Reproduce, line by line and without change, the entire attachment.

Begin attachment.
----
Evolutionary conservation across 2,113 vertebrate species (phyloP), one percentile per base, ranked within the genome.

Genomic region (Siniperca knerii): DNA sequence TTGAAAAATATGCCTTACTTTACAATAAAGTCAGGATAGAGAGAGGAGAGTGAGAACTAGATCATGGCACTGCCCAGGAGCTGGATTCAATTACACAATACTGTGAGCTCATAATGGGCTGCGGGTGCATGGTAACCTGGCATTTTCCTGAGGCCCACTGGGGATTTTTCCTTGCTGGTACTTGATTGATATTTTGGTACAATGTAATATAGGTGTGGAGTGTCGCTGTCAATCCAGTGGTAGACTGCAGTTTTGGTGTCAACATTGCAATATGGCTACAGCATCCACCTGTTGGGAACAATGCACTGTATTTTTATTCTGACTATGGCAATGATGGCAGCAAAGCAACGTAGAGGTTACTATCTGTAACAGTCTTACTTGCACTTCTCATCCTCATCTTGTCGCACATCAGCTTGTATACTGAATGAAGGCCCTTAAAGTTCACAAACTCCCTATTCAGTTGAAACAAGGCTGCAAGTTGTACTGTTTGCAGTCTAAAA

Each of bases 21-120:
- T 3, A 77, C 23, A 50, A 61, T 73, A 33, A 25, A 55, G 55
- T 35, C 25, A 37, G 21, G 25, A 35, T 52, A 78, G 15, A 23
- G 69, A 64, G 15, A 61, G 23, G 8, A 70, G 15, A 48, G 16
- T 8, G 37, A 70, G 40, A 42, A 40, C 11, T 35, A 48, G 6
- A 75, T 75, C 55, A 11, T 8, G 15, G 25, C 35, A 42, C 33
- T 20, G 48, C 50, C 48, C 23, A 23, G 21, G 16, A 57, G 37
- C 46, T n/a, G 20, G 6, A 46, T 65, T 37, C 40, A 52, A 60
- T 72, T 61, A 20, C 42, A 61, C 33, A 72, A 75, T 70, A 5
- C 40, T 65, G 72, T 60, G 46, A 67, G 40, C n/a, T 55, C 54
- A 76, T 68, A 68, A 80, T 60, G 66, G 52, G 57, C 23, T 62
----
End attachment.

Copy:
Evolutionary conservation across 2,113 vertebrate species (phyloP), one percentile per base, ranked within the genome.

Genomic region (Siniperca knerii): DNA sequence TTGAAAAATATGCCTTACTTTACAATAAAGTCAGGATAGAGAGAGGAGAGTGAGAACTAGATCATGGCACTGCCCAGGAGCTGGATTCAATTACACAATACTGTGAGCTCATAATGGGCTGCGGGTGCATGGTAACCTGGCATTTTCCTGAGGCCCACTGGGGATTTTTCCTTGCTGGTACTTGATTGATATTTTGGTACAATGTAATATAGGTGTGGAGTGTCGCTGTCAATCCAGTGGTAGACTGCAGTTTTGGTGTCAACATTGCAATATGGCTACAGCATCCACCTGTTGGGAACAATGCACTGTATTTTTATTCTGACTATGGCAATGATGGCAGCAAAGCAACGTAGAGGTTACTATCTGTAACAGTCTTACTTGCACTTCTCATCCTCATCTTGTCGCACATCAGCTTGTATACTGAATGAAGGCCCTTAAAGTTCACAAACTCCCTATTCAGTTGAAACAAGGCTGCAAGTTGTACTGTTTGCAGTCTAAAA

Each of bases 21-120:
- T 3, A 77, C 23, A 50, A 61, T 73, A 33, A 25, A 55, G 55
- T 35, C 25, A 37, G 21, G 25, A 35, T 52, A 78, G 15, A 23
- G 69, A 64, G 15, A 61, G 23, G 8, A 70, G 15, A 48, G 16
- T 8, G 37, A 70, G 40, A 42, A 40, C 11, T 35, A 48, G 6
- A 75, T 75, C 55, A 11, T 8, G 15, G 25, C 35, A 42, C 33
- T 20, G 48, C 50, C 48, C 23, A 23, G 21, G 16, A 57, G 37
- C 46, T n/a, G 20, G 6, A 46, T 65, T 37, C 40, A 52, A 60
- T 72, T 61, A 20, C 42, A 61, C 33, A 72, A 75, T 70, A 5
- C 40, T 65, G 72, T 60, G 46, A 67, G 40, C n/a, T 55, C 54
- A 76, T 68, A 68, A 80, T 60, G 66, G 52, G 57, C 23, T 62